This Sunday's slate of football games will once again spur a national debate about which players are sitting, kneeling, standing, raising fists, linking arms, etc., during the pregame performance of the "Star-Spangled Banner" in solidarity or opposition with San Francisco 49ers quarterback Colin Kaepernick. During the preseason, he made a point of not standing for the national anthem as a protest of racial injustice and the shootings of unarmed black people in America, saying, "I am not going to stand up to show pride in a flag for a country that oppresses black people and people of color. To me, this is bigger than football and it would be selfish on my part to look the other way. There are bodies in the street and people getting paid leave and getting away with murder."
He's been called everything from a hero to a traitor, along with some very ugly racial slurs, and while so many people have an opinion on what this backup quarterback does, we wonder how many people know the history of our national anthem and why it's become a pre-game staple at every sporting event.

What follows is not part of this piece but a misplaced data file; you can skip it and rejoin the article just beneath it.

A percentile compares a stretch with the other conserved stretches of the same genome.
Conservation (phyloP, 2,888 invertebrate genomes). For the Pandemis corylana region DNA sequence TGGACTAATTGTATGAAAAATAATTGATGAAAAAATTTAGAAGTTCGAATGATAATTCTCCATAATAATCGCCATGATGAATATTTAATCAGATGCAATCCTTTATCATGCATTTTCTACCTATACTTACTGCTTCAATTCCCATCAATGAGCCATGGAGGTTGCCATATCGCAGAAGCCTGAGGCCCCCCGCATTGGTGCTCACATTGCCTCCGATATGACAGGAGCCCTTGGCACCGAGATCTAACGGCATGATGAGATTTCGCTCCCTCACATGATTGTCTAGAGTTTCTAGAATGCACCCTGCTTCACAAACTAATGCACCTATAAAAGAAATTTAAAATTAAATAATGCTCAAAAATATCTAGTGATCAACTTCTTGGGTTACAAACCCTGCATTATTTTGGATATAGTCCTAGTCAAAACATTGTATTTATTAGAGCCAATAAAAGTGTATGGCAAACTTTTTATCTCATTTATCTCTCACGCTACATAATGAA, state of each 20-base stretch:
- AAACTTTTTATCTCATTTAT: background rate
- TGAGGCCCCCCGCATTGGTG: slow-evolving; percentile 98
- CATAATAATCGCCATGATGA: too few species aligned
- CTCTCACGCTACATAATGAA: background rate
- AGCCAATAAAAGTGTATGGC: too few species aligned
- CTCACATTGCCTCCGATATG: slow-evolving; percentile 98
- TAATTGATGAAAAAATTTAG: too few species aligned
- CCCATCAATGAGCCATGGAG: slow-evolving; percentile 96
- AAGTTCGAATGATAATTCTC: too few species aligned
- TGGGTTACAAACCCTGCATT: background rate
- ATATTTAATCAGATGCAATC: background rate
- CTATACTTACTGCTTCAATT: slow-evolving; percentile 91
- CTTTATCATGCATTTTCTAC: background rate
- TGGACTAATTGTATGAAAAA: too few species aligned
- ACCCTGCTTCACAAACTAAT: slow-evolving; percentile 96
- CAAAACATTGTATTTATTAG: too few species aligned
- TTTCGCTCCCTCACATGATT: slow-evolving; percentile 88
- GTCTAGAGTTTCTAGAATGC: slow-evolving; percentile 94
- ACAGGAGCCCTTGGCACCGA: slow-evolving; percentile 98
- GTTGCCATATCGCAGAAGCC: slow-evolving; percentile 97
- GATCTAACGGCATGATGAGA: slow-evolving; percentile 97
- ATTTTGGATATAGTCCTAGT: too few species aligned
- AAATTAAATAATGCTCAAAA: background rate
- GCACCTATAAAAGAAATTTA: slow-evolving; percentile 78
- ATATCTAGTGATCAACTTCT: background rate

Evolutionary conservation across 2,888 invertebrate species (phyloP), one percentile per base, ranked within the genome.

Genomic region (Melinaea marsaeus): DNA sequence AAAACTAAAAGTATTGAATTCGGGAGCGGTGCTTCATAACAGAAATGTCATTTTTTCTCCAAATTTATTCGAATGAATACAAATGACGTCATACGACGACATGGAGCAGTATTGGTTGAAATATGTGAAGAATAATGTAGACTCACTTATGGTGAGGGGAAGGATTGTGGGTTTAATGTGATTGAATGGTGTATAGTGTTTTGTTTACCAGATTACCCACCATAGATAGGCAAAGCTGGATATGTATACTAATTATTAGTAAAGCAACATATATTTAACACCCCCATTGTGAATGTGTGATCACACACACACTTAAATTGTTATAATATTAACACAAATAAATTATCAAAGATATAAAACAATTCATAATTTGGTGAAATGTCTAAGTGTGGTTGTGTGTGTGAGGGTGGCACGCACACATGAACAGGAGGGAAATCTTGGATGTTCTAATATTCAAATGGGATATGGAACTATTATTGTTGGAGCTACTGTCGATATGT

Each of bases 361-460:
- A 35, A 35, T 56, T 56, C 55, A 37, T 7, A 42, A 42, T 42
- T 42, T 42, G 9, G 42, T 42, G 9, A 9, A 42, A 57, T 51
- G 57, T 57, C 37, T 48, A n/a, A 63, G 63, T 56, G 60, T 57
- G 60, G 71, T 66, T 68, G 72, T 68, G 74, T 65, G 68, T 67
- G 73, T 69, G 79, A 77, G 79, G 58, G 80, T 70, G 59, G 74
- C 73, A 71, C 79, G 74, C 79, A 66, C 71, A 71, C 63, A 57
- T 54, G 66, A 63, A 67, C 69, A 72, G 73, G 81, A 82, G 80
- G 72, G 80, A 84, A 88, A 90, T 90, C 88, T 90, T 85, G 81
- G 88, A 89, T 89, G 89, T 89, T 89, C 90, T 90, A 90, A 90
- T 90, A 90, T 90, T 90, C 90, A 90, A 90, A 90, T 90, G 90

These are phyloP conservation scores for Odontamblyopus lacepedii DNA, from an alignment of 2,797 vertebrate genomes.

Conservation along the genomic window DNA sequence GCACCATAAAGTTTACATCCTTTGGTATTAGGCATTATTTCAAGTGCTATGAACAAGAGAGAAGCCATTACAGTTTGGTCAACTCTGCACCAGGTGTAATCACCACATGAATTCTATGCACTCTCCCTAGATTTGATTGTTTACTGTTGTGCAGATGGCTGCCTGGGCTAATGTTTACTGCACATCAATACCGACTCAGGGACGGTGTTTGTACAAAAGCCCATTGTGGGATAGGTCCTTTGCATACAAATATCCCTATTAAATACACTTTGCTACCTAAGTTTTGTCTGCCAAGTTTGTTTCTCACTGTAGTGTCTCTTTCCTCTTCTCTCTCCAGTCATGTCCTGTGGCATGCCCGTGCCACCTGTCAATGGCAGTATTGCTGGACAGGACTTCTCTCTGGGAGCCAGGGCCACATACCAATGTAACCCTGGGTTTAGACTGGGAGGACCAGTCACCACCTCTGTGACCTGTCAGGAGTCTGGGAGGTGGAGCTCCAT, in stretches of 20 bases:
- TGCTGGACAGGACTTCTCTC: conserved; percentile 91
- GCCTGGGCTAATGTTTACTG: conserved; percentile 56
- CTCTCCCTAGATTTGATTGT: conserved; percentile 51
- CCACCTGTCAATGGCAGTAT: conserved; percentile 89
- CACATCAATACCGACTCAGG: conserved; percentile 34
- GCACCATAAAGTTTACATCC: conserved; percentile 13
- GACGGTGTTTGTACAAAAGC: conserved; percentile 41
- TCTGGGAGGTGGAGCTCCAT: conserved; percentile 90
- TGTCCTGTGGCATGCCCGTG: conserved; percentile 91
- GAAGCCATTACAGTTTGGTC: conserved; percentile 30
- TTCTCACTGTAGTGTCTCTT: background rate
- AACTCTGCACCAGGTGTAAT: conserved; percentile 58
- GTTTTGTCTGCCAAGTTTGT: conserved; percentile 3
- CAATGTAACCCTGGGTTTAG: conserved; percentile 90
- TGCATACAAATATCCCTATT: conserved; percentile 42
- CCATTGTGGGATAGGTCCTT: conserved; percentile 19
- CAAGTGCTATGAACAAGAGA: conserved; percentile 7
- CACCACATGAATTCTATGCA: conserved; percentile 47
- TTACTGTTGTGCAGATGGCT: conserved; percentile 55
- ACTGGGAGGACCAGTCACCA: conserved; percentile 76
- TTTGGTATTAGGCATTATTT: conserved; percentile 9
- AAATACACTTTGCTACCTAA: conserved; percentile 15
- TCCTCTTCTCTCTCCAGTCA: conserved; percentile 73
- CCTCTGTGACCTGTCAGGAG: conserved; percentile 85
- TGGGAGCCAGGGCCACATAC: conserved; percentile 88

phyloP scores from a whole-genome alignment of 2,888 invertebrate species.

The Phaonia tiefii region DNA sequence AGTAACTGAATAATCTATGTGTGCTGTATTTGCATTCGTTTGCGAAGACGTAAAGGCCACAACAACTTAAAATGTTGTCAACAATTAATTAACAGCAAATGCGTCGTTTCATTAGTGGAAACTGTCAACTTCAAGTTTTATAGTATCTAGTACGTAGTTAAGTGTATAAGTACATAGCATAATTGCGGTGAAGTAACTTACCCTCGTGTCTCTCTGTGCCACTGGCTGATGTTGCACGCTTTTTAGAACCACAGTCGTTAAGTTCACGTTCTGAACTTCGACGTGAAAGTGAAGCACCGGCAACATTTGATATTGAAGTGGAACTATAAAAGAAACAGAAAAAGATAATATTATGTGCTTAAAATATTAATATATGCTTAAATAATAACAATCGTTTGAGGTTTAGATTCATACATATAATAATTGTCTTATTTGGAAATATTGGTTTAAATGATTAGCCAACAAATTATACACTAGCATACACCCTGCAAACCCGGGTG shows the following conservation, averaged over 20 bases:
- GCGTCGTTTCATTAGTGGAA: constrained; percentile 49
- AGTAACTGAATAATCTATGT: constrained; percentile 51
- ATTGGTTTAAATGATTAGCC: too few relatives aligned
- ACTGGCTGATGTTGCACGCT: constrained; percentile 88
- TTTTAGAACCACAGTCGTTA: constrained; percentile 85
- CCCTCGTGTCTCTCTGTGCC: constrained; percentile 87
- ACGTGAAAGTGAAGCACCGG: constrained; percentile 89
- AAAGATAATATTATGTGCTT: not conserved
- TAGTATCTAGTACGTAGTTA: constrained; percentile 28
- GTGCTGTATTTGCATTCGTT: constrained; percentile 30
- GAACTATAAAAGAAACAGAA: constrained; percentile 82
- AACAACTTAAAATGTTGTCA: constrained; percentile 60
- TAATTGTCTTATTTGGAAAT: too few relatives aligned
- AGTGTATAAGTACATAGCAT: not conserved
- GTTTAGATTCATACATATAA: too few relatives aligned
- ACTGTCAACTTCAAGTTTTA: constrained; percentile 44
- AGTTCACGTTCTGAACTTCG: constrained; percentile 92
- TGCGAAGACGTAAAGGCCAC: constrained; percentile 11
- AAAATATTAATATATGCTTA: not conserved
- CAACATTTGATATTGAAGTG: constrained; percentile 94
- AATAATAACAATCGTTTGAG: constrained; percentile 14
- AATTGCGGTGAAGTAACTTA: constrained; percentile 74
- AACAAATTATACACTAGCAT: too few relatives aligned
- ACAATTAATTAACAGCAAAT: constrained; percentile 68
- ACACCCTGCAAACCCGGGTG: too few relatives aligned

The song's origins come from the War of 1812, specifically the Battle of Baltimore in 1814. Lawyer Francis Scott Key, aboard a British ship in an effort to negotiate the release of an imprisoned American doctor, watched as the city was bombarded with rockets. At the dawn of Sept. 14, 1814, he saw that the country's flag was still flying above Fort McHenry, inspiring him to write the poem "Defence of Fort M'Henry." It was published in a newspaper and, with Key's assistance, adapted into a song by publisher Thomas Carr. He put the words to the tune of "To Anacreon in Heaven," which originated in an 18th-century London social club as a tribute to a Greek poet known for his drinking songs. Key had previously used the melody for his tribute to soldiers of the Barbary Wars, which were fought between the United States and several countries in the Ottoman Empire's hold on northern Africa. It was called "When the Warrior Returns." He wrote it in 1805 and it included the lyrics, " And pale beamed the Crescent, its splendor obscured/By the light of the star-spangled flag of our nation."